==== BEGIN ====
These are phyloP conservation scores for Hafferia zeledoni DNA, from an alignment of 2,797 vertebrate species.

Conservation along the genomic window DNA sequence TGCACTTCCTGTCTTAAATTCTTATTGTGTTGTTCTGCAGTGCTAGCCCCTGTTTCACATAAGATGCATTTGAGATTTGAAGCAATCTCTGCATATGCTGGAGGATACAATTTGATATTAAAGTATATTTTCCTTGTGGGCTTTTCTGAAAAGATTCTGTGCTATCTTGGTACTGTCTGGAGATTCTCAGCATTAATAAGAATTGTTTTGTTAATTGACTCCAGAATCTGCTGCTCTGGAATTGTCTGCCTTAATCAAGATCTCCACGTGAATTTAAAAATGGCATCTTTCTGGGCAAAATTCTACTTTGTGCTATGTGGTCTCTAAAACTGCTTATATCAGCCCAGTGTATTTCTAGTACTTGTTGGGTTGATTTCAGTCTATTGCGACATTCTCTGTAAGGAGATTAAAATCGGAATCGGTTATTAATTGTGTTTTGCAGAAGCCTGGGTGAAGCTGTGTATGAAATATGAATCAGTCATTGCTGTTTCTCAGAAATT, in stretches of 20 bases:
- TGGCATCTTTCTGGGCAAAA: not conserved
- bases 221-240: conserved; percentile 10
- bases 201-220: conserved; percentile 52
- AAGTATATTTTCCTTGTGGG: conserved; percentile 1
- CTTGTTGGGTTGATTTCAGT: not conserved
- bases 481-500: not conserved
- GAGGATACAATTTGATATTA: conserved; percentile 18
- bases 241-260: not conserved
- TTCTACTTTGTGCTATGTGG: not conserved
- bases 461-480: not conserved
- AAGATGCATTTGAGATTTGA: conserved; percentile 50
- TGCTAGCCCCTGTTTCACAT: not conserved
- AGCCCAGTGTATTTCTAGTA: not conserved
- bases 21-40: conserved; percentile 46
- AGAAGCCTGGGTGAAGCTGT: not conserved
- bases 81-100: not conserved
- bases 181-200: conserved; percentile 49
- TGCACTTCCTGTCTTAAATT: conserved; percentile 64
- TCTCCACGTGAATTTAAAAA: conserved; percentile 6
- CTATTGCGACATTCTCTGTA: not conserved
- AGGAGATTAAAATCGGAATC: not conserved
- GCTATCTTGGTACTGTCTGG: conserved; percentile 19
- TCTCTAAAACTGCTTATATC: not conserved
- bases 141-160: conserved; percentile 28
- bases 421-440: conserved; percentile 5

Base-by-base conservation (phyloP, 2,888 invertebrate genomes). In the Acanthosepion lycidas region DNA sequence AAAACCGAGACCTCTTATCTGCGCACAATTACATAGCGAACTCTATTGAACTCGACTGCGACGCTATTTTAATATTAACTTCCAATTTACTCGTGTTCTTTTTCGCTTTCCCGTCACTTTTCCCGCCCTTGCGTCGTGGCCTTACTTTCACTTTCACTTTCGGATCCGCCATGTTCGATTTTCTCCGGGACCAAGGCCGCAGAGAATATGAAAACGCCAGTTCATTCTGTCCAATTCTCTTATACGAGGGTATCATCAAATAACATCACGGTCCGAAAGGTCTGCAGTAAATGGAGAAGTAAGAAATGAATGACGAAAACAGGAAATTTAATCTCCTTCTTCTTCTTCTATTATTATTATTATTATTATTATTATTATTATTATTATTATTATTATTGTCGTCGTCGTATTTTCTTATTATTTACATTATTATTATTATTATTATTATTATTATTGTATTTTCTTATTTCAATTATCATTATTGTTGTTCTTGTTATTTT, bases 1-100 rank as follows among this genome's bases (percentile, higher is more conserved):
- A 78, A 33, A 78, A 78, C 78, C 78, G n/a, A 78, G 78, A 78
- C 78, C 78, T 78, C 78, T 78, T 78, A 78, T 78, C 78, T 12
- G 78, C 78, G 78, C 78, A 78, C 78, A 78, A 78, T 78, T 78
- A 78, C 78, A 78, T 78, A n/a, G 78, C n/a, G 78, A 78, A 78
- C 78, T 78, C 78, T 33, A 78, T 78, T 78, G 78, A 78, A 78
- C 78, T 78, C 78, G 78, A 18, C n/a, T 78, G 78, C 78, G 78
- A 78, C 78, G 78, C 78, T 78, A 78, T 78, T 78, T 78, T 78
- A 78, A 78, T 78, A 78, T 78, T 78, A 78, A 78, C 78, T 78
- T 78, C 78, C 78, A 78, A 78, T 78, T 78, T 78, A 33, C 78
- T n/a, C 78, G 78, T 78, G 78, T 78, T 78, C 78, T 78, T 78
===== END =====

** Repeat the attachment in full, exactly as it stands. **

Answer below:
These are phyloP conservation scores for Hafferia zeledoni DNA, from an alignment of 2,797 vertebrate species.

Conservation along the genomic window DNA sequence TGCACTTCCTGTCTTAAATTCTTATTGTGTTGTTCTGCAGTGCTAGCCCCTGTTTCACATAAGATGCATTTGAGATTTGAAGCAATCTCTGCATATGCTGGAGGATACAATTTGATATTAAAGTATATTTTCCTTGTGGGCTTTTCTGAAAAGATTCTGTGCTATCTTGGTACTGTCTGGAGATTCTCAGCATTAATAAGAATTGTTTTGTTAATTGACTCCAGAATCTGCTGCTCTGGAATTGTCTGCCTTAATCAAGATCTCCACGTGAATTTAAAAATGGCATCTTTCTGGGCAAAATTCTACTTTGTGCTATGTGGTCTCTAAAACTGCTTATATCAGCCCAGTGTATTTCTAGTACTTGTTGGGTTGATTTCAGTCTATTGCGACATTCTCTGTAAGGAGATTAAAATCGGAATCGGTTATTAATTGTGTTTTGCAGAAGCCTGGGTGAAGCTGTGTATGAAATATGAATCAGTCATTGCTGTTTCTCAGAAATT, in stretches of 20 bases:
- TGGCATCTTTCTGGGCAAAA: not conserved
- bases 221-240: conserved; percentile 10
- bases 201-220: conserved; percentile 52
- AAGTATATTTTCCTTGTGGG: conserved; percentile 1
- CTTGTTGGGTTGATTTCAGT: not conserved
- bases 481-500: not conserved
- GAGGATACAATTTGATATTA: conserved; percentile 18
- bases 241-260: not conserved
- TTCTACTTTGTGCTATGTGG: not conserved
- bases 461-480: not conserved
- AAGATGCATTTGAGATTTGA: conserved; percentile 50
- TGCTAGCCCCTGTTTCACAT: not conserved
- AGCCCAGTGTATTTCTAGTA: not conserved
- bases 21-40: conserved; percentile 46
- AGAAGCCTGGGTGAAGCTGT: not conserved
- bases 81-100: not conserved
- bases 181-200: conserved; percentile 49
- TGCACTTCCTGTCTTAAATT: conserved; percentile 64
- TCTCCACGTGAATTTAAAAA: conserved; percentile 6
- CTATTGCGACATTCTCTGTA: not conserved
- AGGAGATTAAAATCGGAATC: not conserved
- GCTATCTTGGTACTGTCTGG: conserved; percentile 19
- TCTCTAAAACTGCTTATATC: not conserved
- bases 141-160: conserved; percentile 28
- bases 421-440: conserved; percentile 5

Base-by-base conservation (phyloP, 2,888 invertebrate genomes). In the Acanthosepion lycidas region DNA sequence AAAACCGAGACCTCTTATCTGCGCACAATTACATAGCGAACTCTATTGAACTCGACTGCGACGCTATTTTAATATTAACTTCCAATTTACTCGTGTTCTTTTTCGCTTTCCCGTCACTTTTCCCGCCCTTGCGTCGTGGCCTTACTTTCACTTTCACTTTCGGATCCGCCATGTTCGATTTTCTCCGGGACCAAGGCCGCAGAGAATATGAAAACGCCAGTTCATTCTGTCCAATTCTCTTATACGAGGGTATCATCAAATAACATCACGGTCCGAAAGGTCTGCAGTAAATGGAGAAGTAAGAAATGAATGACGAAAACAGGAAATTTAATCTCCTTCTTCTTCTTCTATTATTATTATTATTATTATTATTATTATTATTATTATTATTATTATTGTCGTCGTCGTATTTTCTTATTATTTACATTATTATTATTATTATTATTATTATTATTGTATTTTCTTATTTCAATTATCATTATTGTTGTTCTTGTTATTTT, bases 1-100 rank as follows among this genome's bases (percentile, higher is more conserved):
- A 78, A 33, A 78, A 78, C 78, C 78, G n/a, A 78, G 78, A 78
- C 78, C 78, T 78, C 78, T 78, T 78, A 78, T 78, C 78, T 12
- G 78, C 78, G 78, C 78, A 78, C 78, A 78, A 78, T 78, T 78
- A 78, C 78, A 78, T 78, A n/a, G 78, C n/a, G 78, A 78, A 78
- C 78, T 78, C 78, T 33, A 78, T 78, T 78, G 78, A 78, A 78
- C 78, T 78, C 78, G 78, A 18, C n/a, T 78, G 78, C 78, G 78
- A 78, C 78, G 78, C 78, T 78, A 78, T 78, T 78, T 78, T 78
- A 78, A 78, T 78, A 78, T 78, T 78, A 78, A 78, C 78, T 78
- T 78, C 78, C 78, A 78, A 78, T 78, T 78, T 78, A 33, C 78
- T n/a, C 78, G 78, T 78, G 78, T 78, T 78, C 78, T 78, T 78